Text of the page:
Of course, they are not alone. That is to say, at the top of the economics discipline there is a considerable rot that suggests that in many way the discipline behaves more like a racket than a science, as one of my favorite right-wingers, Gordon Tullock, argued in The Organization of Inquiry.
And here is the weirdness: philosophers have spent a huge amount of energy exposing psycho-analysis, intelligent design, and Marxism as pseudo-science, yet we remain remarkably reluctant to say anything about our good friends, the economists. (Of course, as we reported here, some of us live in a glass house.)
You may recall that I was rather critical of the Harvard economist Mankiw on this blog recently. In my piece I quoted Mankiw in a concessionary way, "it is also a standard result that in a competitive equilibrium, the factors of production are paid the value of their marginal product. That is, each person’s income reflects the value of what he contributed to society’s production of goods and services." I then argued, "Well, yes, this is true, and the theoretical work of "Gerard Debreu and Herbert Scarf" (1963) does allow one to see that "if the freedom to exit a society is taken as axiomatic, then the only permissible allocations of resources are the competitive market equilibria." I then went on to show why this provides no support for just-desert theory in the real world.
But as the distinguished mathematical economic theorist, M. Ali Khan (Johns Hopkins) (whose writings on the shared history of philosophy and economics are a must read to anybody serious about these matters) pointed out to me, "the Debreu-Scarf] theorem is false (first noticed explicitly by Foley of the New School) in the presence of public goods." (See Foley's piece here; see especially the conclusion. See also Muench 1972) Mankiw's whole appeal to Debreu/Scarf should be understood rhetorically (now in pejorative sense): cite some esoteric/technical literature in order to silence opponents and assume that the real experts are too polite to call you out (or maybe he misremembered from graduate school?)!
UPDATE: In an early version of this entry, I wrote "Since Mankiw's argument tendentiously ignores the contribution of public goods." Professor Mankiw kindly and correctly points out that he does discuss public goods in his piece. (In particular, to argue for progressive taxation and transfers to the poor.)
In fact, in his piece, Mankiw discusses Lindahl's work, so it all the more puzzling he chose to make his argument in terms of Debreu/Scarf.
One of the most exciting young philosophers of economics, Anna Alexandrova, recently called my attention to a blog "the Moral Heart of Economics," by EDWARD L. GLAESER (A Chicago trained Harvard Economics profesor) in the New York Times. Glaeser's piece makes a historical argument about Adam Smith, J.S. Mill, and Milton Friedman, and a separate conceptual argument about the nature of welfare economics. The bottom line of both arguments is that "freedom" is treated "as a fundamental good, a thing to be valued for itself" in economics. (It turns out that in Glaeser "freedom" means more choice; more about this below.) Because that's 'how freedom is treated at the very heart of economic theory." Both arguments are flawed, and they are flawed for revealing reasons. (Last week I also criticized a Harvard economist, but this week my tone will be more businesslike. While Glaeser's rhetoric is self-serving mythology, he should be applauded for trying to think out loud about the moral foundations of economics.) I will start with the historical claims about Smith, Mill, and Milton Friedman, although I take no pleasure in correcting economists lack of understanding of the history and philosophy of their own discipline. So, some may want to skip to the argument about welfare economics, which I will discuss in light of a now forgotten but very intense debate between two then-future Nobel laureates, Paul Samuelson and George Stigler in 1943.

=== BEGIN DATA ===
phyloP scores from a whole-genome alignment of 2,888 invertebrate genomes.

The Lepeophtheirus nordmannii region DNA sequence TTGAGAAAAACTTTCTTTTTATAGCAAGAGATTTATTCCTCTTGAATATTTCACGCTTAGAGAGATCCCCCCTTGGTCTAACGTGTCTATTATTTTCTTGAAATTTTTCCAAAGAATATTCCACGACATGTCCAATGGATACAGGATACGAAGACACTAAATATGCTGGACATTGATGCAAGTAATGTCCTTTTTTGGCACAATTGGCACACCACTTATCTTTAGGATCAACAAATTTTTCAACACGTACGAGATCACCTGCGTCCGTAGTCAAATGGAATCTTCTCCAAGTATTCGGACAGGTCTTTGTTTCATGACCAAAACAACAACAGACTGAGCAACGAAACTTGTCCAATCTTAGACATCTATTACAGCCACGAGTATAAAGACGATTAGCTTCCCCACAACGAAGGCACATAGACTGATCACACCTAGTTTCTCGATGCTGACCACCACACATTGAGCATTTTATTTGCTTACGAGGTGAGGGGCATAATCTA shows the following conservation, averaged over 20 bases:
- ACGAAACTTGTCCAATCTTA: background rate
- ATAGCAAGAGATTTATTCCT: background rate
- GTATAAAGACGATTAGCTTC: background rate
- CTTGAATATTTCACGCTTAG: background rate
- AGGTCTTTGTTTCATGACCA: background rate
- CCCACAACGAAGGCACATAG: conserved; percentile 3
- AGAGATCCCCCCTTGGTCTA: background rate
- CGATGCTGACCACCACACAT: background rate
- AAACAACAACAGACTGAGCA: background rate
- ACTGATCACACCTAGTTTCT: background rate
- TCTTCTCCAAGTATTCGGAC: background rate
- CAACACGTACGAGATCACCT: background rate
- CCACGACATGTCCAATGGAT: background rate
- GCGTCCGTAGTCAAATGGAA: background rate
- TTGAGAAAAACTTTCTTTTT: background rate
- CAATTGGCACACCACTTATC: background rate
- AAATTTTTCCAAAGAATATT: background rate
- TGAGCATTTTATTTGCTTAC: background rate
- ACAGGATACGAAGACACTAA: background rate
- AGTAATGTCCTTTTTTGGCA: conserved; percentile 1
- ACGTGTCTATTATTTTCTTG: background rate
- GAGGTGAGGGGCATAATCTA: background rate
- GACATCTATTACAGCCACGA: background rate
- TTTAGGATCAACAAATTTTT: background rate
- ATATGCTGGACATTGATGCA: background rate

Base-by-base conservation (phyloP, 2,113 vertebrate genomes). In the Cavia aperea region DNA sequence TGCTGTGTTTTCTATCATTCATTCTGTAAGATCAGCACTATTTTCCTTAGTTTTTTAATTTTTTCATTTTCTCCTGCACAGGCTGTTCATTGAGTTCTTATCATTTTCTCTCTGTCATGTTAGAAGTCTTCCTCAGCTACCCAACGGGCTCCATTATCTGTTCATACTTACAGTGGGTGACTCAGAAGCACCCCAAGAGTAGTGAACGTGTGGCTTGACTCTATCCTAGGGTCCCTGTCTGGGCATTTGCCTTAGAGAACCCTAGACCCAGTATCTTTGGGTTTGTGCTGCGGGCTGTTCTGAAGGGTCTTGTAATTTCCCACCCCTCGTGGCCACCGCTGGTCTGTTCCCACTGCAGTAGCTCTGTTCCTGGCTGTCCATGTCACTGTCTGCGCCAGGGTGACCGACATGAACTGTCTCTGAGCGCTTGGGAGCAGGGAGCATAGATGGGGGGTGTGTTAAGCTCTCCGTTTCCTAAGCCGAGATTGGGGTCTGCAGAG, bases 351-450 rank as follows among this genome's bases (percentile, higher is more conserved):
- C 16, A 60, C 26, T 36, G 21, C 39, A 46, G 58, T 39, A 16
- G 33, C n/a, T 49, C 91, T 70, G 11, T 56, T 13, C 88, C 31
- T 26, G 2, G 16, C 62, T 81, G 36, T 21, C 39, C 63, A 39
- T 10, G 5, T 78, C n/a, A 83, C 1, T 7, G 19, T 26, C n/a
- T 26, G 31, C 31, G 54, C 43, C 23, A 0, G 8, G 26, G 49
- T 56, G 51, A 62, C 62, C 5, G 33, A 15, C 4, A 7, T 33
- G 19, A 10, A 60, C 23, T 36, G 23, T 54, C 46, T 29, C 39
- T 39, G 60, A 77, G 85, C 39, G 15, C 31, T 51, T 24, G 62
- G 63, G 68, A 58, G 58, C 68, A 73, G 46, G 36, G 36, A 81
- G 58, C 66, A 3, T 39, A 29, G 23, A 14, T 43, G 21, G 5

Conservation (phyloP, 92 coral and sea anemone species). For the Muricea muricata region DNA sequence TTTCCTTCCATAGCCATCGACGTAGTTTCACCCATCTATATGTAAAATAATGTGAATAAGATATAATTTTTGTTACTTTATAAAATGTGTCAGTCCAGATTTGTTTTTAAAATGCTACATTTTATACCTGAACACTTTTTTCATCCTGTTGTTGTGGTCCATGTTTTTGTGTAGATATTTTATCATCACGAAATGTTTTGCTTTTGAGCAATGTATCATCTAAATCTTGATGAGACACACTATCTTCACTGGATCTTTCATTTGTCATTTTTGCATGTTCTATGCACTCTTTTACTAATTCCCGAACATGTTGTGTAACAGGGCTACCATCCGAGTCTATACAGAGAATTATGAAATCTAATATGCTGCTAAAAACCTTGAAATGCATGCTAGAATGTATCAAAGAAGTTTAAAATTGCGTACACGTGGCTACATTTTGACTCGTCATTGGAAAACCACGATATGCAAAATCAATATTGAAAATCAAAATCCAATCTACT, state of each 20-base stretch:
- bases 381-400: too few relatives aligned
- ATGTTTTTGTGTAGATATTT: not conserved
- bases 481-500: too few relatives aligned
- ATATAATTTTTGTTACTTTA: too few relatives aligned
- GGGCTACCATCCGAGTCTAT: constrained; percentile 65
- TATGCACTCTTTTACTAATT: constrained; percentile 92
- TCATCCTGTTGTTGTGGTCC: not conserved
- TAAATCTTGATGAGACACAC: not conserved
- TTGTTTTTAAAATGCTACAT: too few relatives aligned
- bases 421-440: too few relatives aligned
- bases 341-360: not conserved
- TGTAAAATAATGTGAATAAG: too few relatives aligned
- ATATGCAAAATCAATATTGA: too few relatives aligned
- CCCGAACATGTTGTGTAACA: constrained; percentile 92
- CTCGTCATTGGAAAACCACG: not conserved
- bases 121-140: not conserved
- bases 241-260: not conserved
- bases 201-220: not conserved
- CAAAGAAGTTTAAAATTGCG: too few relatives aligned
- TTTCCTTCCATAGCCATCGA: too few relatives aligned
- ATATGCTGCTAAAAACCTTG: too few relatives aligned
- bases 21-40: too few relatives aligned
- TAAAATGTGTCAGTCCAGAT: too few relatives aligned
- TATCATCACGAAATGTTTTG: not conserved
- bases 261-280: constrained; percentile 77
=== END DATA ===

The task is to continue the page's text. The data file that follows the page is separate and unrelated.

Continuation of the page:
I may be in a vile mood this week (probably because the decision-theoretical mafia within philosophy does not deem my methodological-historical work on Chicago economics "philosophical"--about which another time.) Anyway, this week I aim my critical fire at the deplorable state of the debate among leading contemporary economists about the philosophic underpinnings of public policy. I will use the Presidential Address (at the Eastern Economics Association) by Gregory Mankiw as exhibit A. It is an instance of specialization without any (openness to intellectual) gains from trade--which provides me with the title of this blog. (In passing I'll call attention to Rawls' deep knowledge of economics.) The ad personam kicker of this week's entry will be in the final paragraph below where I will suggest that Mankiw's naked financial self-interest may be a further proximate cause behind his superficial theorizing. But first let me show how when he comes to normative theory, he deploys standard economics theory in ideological fashion.
Mankiw (who has a widely read blog) teaches at Harvard; his most famous papers are contributions to so-called growth theory. (I have to admit that I view most of that work as dressed up curve-fitting, but at least it's empirical.) Anyway, his presidential address takes aim at utilitarian justification for wealth transfer in order to advocate a just deserts account.